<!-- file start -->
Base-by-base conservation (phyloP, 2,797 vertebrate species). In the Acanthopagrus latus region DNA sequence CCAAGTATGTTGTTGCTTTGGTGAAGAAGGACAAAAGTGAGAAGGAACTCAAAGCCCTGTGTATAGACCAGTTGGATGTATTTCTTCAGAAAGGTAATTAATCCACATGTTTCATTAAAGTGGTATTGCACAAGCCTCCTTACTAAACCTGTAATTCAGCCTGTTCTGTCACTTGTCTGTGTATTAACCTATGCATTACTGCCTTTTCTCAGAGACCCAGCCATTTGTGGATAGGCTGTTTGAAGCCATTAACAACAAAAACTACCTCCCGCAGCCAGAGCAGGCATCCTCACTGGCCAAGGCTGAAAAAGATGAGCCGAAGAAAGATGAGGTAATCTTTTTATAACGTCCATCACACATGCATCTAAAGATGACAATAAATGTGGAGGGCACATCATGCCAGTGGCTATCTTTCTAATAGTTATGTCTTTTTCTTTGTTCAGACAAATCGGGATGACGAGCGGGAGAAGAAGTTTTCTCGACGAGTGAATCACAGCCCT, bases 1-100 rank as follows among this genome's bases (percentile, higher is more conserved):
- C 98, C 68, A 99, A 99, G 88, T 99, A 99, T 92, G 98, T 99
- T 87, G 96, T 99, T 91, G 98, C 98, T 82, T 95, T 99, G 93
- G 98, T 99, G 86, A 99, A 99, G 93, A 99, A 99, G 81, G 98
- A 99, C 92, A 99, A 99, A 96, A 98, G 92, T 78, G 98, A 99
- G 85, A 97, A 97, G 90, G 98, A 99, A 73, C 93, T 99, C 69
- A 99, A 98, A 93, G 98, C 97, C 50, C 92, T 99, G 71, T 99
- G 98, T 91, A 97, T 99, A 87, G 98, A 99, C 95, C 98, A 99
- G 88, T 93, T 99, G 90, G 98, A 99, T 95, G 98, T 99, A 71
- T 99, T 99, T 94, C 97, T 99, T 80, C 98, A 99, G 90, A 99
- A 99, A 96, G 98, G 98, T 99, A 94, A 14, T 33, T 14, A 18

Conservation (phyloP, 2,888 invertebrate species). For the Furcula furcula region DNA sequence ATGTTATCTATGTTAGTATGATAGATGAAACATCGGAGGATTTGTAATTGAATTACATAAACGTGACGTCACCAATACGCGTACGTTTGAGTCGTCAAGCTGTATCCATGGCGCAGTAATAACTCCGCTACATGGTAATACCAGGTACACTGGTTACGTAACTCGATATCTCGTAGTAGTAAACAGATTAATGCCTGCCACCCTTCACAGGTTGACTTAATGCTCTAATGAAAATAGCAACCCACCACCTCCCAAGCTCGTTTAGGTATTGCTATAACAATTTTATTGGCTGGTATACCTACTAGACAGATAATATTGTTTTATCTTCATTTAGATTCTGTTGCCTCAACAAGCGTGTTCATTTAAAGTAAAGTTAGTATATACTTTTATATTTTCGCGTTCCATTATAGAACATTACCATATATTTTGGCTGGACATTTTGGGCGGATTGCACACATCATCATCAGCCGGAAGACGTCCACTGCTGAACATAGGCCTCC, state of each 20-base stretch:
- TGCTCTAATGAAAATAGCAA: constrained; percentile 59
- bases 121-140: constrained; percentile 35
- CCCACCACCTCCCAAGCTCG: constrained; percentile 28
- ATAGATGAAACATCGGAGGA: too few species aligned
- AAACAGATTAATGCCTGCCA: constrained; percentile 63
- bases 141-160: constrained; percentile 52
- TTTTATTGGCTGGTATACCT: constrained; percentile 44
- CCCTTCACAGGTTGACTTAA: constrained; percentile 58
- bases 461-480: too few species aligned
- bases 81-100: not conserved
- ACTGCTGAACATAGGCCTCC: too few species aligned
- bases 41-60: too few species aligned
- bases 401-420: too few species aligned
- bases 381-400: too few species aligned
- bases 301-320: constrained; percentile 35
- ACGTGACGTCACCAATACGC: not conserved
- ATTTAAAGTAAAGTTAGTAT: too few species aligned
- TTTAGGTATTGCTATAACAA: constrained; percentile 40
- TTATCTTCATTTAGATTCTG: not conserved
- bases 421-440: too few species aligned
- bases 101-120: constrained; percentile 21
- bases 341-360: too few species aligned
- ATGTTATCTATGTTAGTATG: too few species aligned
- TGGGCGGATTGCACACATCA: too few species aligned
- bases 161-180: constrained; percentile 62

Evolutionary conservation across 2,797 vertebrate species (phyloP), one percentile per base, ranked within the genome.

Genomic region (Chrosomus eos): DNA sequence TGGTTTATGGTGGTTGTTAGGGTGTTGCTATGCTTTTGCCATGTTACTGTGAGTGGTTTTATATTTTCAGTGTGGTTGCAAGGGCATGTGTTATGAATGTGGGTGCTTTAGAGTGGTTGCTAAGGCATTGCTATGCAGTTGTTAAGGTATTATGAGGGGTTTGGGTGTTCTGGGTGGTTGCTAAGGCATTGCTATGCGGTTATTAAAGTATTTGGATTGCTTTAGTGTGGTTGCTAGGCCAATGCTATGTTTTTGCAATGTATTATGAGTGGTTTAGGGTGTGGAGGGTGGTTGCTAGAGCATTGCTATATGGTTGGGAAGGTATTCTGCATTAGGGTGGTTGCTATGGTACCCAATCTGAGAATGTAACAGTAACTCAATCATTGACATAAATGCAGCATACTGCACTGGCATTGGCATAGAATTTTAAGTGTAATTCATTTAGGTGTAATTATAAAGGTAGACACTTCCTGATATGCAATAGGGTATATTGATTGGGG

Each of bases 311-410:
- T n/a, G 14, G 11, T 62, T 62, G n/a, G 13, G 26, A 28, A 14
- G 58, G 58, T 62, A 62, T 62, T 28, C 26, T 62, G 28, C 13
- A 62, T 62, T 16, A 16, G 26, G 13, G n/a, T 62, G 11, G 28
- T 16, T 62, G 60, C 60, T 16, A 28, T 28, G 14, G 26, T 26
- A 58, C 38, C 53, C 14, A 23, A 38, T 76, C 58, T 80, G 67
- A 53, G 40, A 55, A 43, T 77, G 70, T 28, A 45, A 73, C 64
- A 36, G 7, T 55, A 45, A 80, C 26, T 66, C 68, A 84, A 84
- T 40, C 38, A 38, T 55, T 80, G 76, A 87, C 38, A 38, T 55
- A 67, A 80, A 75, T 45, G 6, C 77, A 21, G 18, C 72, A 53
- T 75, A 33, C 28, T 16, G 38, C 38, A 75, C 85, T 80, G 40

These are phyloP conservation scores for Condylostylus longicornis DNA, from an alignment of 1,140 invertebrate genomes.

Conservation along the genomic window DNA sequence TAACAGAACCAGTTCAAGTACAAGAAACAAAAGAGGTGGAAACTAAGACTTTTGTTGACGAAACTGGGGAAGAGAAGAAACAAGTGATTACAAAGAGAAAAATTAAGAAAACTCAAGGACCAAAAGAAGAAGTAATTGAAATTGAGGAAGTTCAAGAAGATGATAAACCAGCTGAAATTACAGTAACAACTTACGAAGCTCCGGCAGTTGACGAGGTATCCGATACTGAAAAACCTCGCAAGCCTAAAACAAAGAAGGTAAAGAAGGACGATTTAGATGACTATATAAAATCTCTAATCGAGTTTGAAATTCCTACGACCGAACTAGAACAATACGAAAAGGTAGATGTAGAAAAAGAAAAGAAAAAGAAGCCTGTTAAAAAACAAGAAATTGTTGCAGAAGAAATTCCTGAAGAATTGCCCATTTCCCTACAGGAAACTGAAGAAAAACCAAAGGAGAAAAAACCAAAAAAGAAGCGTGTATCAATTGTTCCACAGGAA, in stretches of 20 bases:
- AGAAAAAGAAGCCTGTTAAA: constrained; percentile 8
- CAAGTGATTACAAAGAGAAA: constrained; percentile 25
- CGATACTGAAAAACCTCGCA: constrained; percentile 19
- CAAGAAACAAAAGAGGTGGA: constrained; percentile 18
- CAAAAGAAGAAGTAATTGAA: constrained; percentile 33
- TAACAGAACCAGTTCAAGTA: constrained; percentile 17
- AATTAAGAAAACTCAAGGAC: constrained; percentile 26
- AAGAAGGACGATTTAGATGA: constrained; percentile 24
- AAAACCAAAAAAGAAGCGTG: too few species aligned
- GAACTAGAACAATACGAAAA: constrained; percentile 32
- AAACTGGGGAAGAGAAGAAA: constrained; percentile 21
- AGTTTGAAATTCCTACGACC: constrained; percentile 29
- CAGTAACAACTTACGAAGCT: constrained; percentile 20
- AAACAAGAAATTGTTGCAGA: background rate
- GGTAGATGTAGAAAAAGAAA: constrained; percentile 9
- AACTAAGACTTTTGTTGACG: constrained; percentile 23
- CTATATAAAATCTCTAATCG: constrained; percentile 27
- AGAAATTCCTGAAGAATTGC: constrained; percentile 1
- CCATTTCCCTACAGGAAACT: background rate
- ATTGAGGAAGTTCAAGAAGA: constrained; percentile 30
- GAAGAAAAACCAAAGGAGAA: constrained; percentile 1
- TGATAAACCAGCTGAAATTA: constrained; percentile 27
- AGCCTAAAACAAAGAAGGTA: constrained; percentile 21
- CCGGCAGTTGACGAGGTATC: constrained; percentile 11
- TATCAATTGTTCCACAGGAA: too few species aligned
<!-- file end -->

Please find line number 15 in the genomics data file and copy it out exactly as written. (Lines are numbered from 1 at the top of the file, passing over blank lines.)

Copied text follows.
- CCCACCACCTCCCAAGCTCG: constrained; percentile 28